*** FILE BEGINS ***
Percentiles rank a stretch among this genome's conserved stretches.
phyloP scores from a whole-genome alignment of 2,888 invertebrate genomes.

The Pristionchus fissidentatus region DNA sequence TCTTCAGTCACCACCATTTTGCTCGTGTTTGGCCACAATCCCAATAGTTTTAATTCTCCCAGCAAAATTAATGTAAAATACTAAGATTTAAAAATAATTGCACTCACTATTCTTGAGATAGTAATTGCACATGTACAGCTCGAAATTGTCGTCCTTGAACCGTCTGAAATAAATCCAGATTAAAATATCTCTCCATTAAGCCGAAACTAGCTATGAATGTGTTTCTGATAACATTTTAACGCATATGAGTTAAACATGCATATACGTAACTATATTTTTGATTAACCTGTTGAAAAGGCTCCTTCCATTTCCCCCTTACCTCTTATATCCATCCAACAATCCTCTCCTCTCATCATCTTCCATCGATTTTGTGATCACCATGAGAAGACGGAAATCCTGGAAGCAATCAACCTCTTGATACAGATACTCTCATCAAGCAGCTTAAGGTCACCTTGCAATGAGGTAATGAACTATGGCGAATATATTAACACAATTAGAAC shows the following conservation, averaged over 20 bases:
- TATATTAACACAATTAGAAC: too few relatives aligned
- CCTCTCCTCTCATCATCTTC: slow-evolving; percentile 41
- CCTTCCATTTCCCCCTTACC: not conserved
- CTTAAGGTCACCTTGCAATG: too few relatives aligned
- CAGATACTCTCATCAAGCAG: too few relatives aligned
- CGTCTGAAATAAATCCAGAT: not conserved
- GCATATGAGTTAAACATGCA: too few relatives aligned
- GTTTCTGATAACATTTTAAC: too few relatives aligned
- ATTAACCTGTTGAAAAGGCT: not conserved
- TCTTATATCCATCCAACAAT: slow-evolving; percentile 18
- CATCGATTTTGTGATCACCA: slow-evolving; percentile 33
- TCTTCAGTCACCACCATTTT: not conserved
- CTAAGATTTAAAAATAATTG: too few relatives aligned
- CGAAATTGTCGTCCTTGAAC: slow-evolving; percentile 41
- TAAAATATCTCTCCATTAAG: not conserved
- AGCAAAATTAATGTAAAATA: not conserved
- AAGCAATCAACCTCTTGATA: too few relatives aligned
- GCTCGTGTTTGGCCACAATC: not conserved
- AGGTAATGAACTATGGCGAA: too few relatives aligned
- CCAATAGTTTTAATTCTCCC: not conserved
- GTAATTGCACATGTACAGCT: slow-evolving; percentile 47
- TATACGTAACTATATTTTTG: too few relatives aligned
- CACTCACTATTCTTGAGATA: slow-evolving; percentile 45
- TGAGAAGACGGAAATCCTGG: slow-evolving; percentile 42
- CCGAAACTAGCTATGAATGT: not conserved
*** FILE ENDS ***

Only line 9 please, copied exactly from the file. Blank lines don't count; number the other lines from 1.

- CGTCTGAAATAAATCCAGAT: not conserved